VALDOSTA — Jimmy Carter, the longest-living U.S. president, turned 95 on Tuesday.
"I'm particularly proud that when our kinfolk went to the White House, they knew how to behave," said John Kinney of Texas, referring to Jimmy Carter during a past family reunion in Plains, Georgia.
Kinney made the comment in 1998 during the impeachment era of President Bill Clinton but the comment is arguably as applicable today as the House looks into an impeachment inquiry into President Donald Trump.
Carter, then 73, said all of his relatives now seem to have a "cousin Jimmy" story "but there were probably times during my administration that they didn't claim me."
The remark reveals the duality of Carter and his legacy. Many historians refer to his one term as a weak or ineffective presidency but he has led one of the most active and effective post-presidential careers in American history.
His legacy of service has continued nearly 40 years after leaving the White House.
On Tuesday, Oct. 1, Carter celebrated his 95th birthday. He is the first American president to reach the age of 95.
“Happy 95th birthday to President Jimmy Carter, a truly great American who deserves many more,” retiring U.S. Sen. Johnny Isakson, R-Ga., said in a statement Tuesday.
“He was a Christian president and he cared about people,” said Isabela Brooks, president of the Colquitt County NAACP. “Even now that he has left office, he's doing his best to help people, especially the poor, by building houses. I truly believe God has blessed him to live as long as he has.”
Carter's legacy will be argued for decades to come.
Kenneth E. Morris asked in "American Moralist," his Carter biography, "Is (Carter) a moral visionary or a well-meaning but sometimes misguided moralizer?"
How will history view Carter — the Navy veteran, businessman, Georgia governor, U.S. president, author, peacemaker, humanitarian?
"I think people are looking at the things we've accomplished a little differently. Opinion polls are very positive about what we are doing," Carter said in a past interview with The Valdosta Daily Times. "But I feel the only negative of our administration was not getting reelected. If we had four more years, we would have accomplished many things."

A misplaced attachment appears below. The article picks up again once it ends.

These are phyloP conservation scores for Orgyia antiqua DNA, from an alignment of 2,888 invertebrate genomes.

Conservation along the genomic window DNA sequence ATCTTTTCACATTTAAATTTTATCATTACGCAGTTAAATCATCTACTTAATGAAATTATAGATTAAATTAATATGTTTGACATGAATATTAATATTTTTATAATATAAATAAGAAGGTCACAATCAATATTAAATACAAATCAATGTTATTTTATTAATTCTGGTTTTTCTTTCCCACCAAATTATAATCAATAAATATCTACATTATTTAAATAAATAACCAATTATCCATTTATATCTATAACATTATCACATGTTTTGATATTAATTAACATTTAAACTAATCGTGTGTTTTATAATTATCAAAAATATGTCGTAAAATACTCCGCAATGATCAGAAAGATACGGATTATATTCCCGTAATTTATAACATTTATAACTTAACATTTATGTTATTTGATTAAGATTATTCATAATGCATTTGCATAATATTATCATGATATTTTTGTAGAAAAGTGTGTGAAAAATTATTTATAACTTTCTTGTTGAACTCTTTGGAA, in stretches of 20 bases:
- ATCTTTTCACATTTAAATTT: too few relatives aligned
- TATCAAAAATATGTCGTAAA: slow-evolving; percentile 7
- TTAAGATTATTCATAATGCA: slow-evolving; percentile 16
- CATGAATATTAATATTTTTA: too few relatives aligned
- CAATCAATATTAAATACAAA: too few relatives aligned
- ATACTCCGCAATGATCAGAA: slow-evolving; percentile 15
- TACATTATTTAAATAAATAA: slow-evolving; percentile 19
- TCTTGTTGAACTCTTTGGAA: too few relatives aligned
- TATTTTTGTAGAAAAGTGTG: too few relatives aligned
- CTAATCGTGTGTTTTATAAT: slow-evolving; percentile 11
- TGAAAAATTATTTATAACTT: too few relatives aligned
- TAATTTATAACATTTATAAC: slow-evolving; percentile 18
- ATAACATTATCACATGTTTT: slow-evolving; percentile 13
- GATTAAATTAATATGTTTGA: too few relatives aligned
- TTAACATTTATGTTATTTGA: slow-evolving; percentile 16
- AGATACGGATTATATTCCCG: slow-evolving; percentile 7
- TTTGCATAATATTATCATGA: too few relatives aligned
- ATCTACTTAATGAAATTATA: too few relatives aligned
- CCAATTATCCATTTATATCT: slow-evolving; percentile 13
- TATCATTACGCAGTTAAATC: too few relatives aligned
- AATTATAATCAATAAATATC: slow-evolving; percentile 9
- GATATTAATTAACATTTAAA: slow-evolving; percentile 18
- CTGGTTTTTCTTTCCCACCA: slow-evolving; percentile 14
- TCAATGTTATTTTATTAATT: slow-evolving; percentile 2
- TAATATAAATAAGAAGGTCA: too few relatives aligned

Historians credit Carter with brokering the Camp David Accords but they give him poor marks for the loss of Iran, the hostage crisis, the Desert One tragedy and the Soviet invasion of Afghanistan.
Even complimentary remarks from historians can come off as backhanded.
With the Camp David Accords, Carter brought together the enemy nations of Egypt and Israel in 1979 for an historic signing of a peace treaty. In "A History of the American People," conservative author Paul Johnson wrote of the Camp David Accords, "This was a notable achievement, but it remained unique in Carter's record."
Historians refer to the timing of the Carter presidency as unfortunate. Carter was elected president two years after President Richard M. Nixon resigned and President Gerald Ford subsequently pardoned Nixon of any potential wrongdoing in the Watergate investigation.
As Georgia's governor, Carter ran for president as a Washington outsider, capitalizing on the country's anti-D.C. sentiment by promising, "I'll never lie to you."
But public animosity toward Washington did not improve during Carter's one-term presidency. Meanwhile, Washington insiders criticized during his campaign gave Carter little support, even though he was a Democratic president with a Democratic majority in Congress.
Iranians took Americans hostage in 1979 — an event that loomed over the remainder of Carter's presidency and derailed his reelection campaign. Carter was able to secure the release of the hostages but the release didn't come until Jan. 20, 1981, minutes after the inauguration of President Ronald Reagan, with the public widely crediting Reagan rather than Carter with ending the hostage crisis.
Chip Carter, the president's son, defended his father and his administration in a past Valdosta Daily Times interview. "The only thing he did wrong was lose the election," Chip Carter said, then referring to other single-term presidents, "Bush did that. Ford did that."
Unlike other former presidents, instead of hitting the golf course or the speaking circuit, Jimmy Carter remained active in political and social matters. He was only 56 years old when he left the White House.
"Dad was younger than most of the other presidents when he left office," Chip Carter said. "He could and did start a second career."
The ex-president doesn't worry about criticism of his administration or how historians rate his presidency, according to the son. He's always been too busy and too active in his post-presidential roles.
Through the Carter Center in Atlanta, Carter negotiated peace agreements and monitored foreign elections. He has worked tirelessly with Habitat for Humanity building houses for decades, including a Habitat project in Valdosta 20 years ago.
Twenty years later, he remains active.
"He keeps threatening to slow down but he never does," Chip Carter said in 1998. "When he says he's going to slow down and take it easy, we don't take it seriously any more. We know he's going to keep on going."
At 95, Jimmy Carter keeps on going.